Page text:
Apple’s iOS devices may get even more secure in the future, a new patent application discovered by AppleInsider reveals, as devices will be able to get used to the owner, and determine differences between iPhone users in order to prevent theft and unwanted access. As a result, iOS devices would be able to lock themselves down when a stranger is detected, and even transmit an alert to a predetermined person.
The technology could also be used to detect strange usage patterns with elders and determine whether a potentially fatal health condition is affecting them, in which case an alert for help can be sent out.
The patent, called “Generating notifications based on user behavior,” details means through which iOS devices, such as iPhones, could be able to interpret various elements of day-to-day handset use and put them together to establish a profile of the owner. Whenever usage patterns stray from those contained within the profile, the iPhone can lock itself up and prompt the current user for a password or a different method of identification, such as Touch ID.
As for the data the iPhones can collect from day-to-day iPhone use, Apple is quite ingenious in this area as well, and is looking at the various things the user does.
“[T]he behavior patterns may include any combination of sensor patterns, location patterns, user-interaction patterns, communication patterns, or other behavior patterns,” Apple writes. “For example, sensor patterns may identify typical physical activity during the day such as patterns of sleep and inactivity, typical walk, gait or exercise, patterns of indoor or outdoor activity using, for example, light levels, noise levels, and temperatures, as well as other patterns. Alternatively to or in combination with the sensor patterns, the behavior patterns may be based on one or more of the following: user interaction with the user interface of the mobile device (e.g., most commonly used gestures, buttons pressed); locations such as when and where the user typically or routinely spends time; usage of applications or online activity (e.g., recreational breaks inferred from game or media player user, online services accessed); interactions with other users (e.g., phone calls, emails, messages); connections with familiar networks (e.g., Wi-Fi); connections with external devices or accessories; spelling error rates (e.g., autocorrect rates); grammar; vocabulary; punctuation; case; keyboard orientation; typing tempo; or other behaviors.”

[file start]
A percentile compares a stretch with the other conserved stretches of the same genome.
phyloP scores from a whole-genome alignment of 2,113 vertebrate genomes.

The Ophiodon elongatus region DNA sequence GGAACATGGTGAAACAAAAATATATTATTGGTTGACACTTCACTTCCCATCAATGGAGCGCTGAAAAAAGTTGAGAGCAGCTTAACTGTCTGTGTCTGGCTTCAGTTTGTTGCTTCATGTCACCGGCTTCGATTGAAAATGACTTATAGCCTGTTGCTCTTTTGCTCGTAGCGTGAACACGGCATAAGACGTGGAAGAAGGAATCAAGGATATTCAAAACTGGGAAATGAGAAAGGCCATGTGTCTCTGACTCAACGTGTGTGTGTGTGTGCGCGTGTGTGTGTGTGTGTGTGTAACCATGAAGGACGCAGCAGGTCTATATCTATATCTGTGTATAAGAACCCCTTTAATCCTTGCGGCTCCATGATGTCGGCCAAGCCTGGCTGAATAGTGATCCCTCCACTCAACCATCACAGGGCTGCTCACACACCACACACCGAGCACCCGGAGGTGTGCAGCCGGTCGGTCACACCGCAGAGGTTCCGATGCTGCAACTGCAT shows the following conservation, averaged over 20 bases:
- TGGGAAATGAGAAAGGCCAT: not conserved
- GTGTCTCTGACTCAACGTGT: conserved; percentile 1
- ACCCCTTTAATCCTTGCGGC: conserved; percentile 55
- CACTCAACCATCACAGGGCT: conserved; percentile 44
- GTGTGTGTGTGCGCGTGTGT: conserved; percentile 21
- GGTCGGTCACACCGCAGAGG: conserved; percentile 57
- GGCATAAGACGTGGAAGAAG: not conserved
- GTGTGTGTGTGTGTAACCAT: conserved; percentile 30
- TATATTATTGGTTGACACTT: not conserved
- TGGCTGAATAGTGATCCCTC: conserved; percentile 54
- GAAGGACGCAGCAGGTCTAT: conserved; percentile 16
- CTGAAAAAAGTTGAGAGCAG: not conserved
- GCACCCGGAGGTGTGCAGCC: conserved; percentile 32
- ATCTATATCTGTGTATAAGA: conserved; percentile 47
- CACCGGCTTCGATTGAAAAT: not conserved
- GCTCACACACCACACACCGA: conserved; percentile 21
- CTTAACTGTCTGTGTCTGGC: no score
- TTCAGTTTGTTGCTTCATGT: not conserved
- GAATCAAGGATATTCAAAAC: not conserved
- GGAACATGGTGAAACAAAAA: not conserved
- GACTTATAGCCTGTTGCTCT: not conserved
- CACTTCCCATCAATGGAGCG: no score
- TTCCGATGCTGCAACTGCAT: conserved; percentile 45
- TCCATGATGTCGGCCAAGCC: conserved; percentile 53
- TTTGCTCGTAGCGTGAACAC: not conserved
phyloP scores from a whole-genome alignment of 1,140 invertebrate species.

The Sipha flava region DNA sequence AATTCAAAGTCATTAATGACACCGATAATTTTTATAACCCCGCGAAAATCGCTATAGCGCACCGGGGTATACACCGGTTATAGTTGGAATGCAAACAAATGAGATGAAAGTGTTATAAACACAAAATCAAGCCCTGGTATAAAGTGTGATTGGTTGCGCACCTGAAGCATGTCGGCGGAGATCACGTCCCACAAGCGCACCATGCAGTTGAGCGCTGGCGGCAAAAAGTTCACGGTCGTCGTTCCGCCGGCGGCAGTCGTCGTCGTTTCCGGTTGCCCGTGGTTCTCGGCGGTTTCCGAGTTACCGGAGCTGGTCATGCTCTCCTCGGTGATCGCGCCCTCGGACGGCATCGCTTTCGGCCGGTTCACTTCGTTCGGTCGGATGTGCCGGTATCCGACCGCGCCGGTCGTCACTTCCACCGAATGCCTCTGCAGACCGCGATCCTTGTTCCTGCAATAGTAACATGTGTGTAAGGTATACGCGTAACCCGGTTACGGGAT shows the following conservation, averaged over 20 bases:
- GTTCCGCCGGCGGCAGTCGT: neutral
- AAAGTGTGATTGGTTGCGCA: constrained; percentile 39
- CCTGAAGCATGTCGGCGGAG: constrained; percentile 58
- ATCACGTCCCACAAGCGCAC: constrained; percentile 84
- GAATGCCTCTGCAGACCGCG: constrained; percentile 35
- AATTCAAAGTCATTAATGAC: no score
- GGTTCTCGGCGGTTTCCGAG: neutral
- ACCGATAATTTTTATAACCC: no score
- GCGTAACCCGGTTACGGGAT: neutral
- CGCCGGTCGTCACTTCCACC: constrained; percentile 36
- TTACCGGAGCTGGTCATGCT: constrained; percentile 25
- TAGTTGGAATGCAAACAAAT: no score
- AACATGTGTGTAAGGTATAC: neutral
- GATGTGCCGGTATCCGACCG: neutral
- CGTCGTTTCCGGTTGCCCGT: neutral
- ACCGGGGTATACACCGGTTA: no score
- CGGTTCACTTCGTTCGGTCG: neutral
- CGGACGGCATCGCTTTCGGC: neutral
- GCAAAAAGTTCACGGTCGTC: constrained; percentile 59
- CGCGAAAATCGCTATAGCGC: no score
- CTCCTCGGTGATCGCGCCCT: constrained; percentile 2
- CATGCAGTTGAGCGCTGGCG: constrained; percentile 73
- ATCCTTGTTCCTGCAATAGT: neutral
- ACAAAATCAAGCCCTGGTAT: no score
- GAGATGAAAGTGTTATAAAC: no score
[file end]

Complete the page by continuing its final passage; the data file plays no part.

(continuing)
Once a profile is established with help of information collected, which is then stored in a behavior database on a special server, the iPhone can quickly determine whether the current user of the iPhone is actually the owner, and take action in case uncommon behavior is detected.
This isn’t Apple’s first patent that describes advanced iPhone features, with other inventions looking at personal user behavior analysis in order to boost iPhone battery performance, and at finding ways of automatically performing certain emergency actions in such emergency situations.
However, it’s not clear when such an invention will actually be used to further secure iPhones and prevent theft, as Apple is yet to unveil a commercial version of this kind of advanced iOS features.
One hurdle the company will have to overcome is privacy concerns, as the technology describes ways of collecting a lot of personal data to identify a phone owner. Considering Apple’s extensive efforts to further guard privacy in iOS 8 and OS X Yosemite, it’s expected that such anti-theft and security features would only be available once the users opts-in.
Images from the patent application follow below.